Japanese encephalitis vaccine now routine for children in the Philippines
Japanese Encephalitis vaccine is now routine for children in the Philippines due to the steady rise of cases. Knowing what the disease is all about and how to prevent it is crucial for your child's protection.
Japanese Encephalitis is probably something that you've heard of on the news, or maybe you learned about it after hearing about the Japanese Encephalitis vaccine. But what exactly is this disease, and what can parents do to keep their children safe?
What is Japanese Encephalitis?
In the 19th century, health care workers were at a loss as recurring encephalitis outbreaks devastated Japan. Patients suffered from fever, headaches, vomiting, weakness, movement disorders, seizures, confusion, inability to speak, paralysis, and in some cases, even death.
But what was causing these outbreaks? In 1871, the first clinical case of Japanese Encephalitis (JE) was documented in Japan. Since then, the country has suffered numerous large outbreaks of the disease.
This fatal disease quickly spread to other East and Southeast Asian countries. In Korea, the first cases of JE occurred in 1933. Cases of JE were later reported in China in 1940. In the Philippines, the earliest reports of JE cases were recorded in the early 1950’s, although JE antibodies were identified in Philippine horses as early as 1943.
Learn more about why children need the Japanese Encephalitis vaccine on the next page...
What is the Japanese Encephalitis vaccine?
Despite its long history, however, I had never heard of the JE virus. So, it came as quite a shock to me that not only did I have to protect my children against dengue, but I also had to protect them from another mosquito-borne illness.
This revelation came when I took my children to their pediatrician to update their vaccines. While discussing future vaccines that my kids need, the good doctor gave me a brochure on JE.
I learned that due to the rise of JE cases in the Philippines, JE vaccination has recently been included in the array of routine vaccines for children. The news, as you can imagine, did not sit well with me.
His arms and feet were blue
Two years ago, my son was brought to the emergency room of St. Luke’s Medical Center in Quezon City after a day and a half of high fever. His complete blood count showed a decreased platelet level.
His arms and feet were blue--a danger sign indicating that the virus was affecting blood circulation.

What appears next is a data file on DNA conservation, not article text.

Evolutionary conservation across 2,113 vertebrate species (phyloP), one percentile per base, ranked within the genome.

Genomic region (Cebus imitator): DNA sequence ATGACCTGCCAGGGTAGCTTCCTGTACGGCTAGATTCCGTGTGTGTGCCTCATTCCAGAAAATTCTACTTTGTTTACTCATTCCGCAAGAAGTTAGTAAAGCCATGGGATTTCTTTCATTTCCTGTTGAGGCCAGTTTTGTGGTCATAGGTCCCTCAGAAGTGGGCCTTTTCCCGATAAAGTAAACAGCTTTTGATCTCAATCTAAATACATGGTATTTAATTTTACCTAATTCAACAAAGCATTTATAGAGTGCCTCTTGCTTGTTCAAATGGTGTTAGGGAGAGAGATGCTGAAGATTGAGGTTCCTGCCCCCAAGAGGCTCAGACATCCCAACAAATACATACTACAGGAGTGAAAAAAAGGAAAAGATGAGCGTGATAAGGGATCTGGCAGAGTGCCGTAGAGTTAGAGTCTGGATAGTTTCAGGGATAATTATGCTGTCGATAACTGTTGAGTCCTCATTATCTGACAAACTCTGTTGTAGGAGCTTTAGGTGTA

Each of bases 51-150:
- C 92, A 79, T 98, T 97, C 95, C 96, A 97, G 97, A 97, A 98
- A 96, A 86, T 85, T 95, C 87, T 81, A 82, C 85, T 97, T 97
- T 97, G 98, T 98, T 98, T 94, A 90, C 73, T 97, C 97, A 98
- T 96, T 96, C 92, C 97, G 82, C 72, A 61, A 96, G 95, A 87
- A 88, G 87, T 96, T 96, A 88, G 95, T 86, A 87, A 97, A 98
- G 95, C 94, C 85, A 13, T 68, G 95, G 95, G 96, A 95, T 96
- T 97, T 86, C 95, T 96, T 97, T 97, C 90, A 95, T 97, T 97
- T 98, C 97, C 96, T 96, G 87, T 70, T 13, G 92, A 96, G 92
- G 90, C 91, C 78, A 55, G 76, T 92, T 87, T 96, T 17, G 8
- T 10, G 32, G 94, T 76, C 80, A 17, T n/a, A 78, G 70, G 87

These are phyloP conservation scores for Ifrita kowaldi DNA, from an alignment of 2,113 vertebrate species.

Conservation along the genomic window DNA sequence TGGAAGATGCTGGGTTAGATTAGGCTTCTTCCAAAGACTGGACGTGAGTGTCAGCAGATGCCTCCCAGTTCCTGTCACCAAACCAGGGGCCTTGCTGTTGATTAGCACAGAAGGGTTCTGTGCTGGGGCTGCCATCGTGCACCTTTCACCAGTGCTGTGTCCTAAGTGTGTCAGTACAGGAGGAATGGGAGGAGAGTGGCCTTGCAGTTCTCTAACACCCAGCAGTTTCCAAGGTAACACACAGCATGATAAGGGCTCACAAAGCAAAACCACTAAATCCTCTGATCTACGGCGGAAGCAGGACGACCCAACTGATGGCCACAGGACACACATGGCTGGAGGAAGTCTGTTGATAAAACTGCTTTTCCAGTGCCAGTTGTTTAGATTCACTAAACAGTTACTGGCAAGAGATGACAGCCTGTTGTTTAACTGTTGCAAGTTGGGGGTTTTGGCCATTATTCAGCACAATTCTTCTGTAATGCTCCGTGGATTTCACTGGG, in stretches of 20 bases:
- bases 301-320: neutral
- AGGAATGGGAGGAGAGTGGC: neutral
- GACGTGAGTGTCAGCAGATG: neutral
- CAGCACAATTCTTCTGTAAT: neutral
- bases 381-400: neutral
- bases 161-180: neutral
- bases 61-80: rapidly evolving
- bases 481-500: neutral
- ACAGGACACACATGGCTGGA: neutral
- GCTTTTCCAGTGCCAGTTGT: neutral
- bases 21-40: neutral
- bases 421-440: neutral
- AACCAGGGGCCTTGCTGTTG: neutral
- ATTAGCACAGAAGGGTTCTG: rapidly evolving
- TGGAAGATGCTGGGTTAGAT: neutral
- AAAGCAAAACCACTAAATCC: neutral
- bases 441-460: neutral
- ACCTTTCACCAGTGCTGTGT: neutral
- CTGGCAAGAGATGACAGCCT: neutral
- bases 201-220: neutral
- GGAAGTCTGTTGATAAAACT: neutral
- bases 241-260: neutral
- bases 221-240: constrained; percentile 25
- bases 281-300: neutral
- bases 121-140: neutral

We are usually told to observe a feverish patient for three days. But after only one and a half days of fever, my son was classified as stage 3 dengue. That is how aggressive dengue can be!
The experience was traumatic for our family, to say the least. And so finding out about JE had me in panic mommy mode, and I browsed the internet to find out more about the disease.
Japanese Encephalitis is a viral brain infection that is closely related to West Nile encephalitis, dengue, and yellow fever. Mosquitoes, particularly the Culex tritaeniorhynchus mosquito, pick up the virus from feeding on infected birds and pigs.
Infected mosquitoes can then transmit the virus to humans through their bites. Culex Tritaeniorhynchus are commonly found in areas where there are wading birds, pig farms, and rice paddies.
3 billion people might be at risk
“Twenty-four countries…in Southeast and Western Pacific regions have endemic JE transmissions, exposing more than three billion people to risks of infection,” reads a fact sheet by the World Health Organization.
The WHO estimates that there are almost 68,000 clinical cases of JE infections annually, resulting in a 13,600 to 20,400 deaths.
Most JEV infections, do not show symptoms, but, also according to WHO, approximately 1 out of 250 infections will rapidly progress into severe complications, such as inflammation of the brain, seizures (in 66% of cases, especially children), loss of speech, disorientation, paralysis, coma, and eventually death.
What is the incidence rate of JE in the Philippines? Find out on the next page
50% of survivors develop neurological problems
Of the 60,000 annual cases, 25% or around 15,000 will result in death, particularly in children. Fifty percent of or 22, 500 survivors develop permanent intellectual, behavioural, and neurological problems, such as recurring seizures, paralysis, and loss of speech.
In the Philippines, JEV has been documented in Metro Manila and in 32 other provinces located in various regions. Suspected JEV cases have been reported in 68 out of the country’s 81 provinces and major cities, strongly indicating that the disease is, in fact, endemic in the archipelago. Sixty-eight percent of the cases were of children below 15 years old, while cases involving children less than 19 years old accounted for 85% of cases.
Due to all-year-round rainfall, the disease is common in the Philippines throughout the year. It reaches peak levels in June and July, and abates in November.
There is no cure for Japanese Encephalitis
There is currently no cure for JE infections. Patients are generally hospitalized for supportive treatment as symptoms appear. As such, the WHO strongly recommends using Japanese Encephalitis vaccine against the disease. The Japanese encephalitis vaccine costs 3, 500 per shot (at least that is the price in St. Lukes, Quezon City), and may be administered to children as young as 2 years old. The vaccine provides protection in 9 of 10 people who receive it.
Of course, it would also help to establish other preventive measures, such as applying insect repellent on exposed skin, wearing proper clothing (long-sleeves, long pants, and socks if weather permits), avoiding exposure to mosquitoes during peak feeding hours, making sure your doors and windows are well-screened, and installing bed nets.
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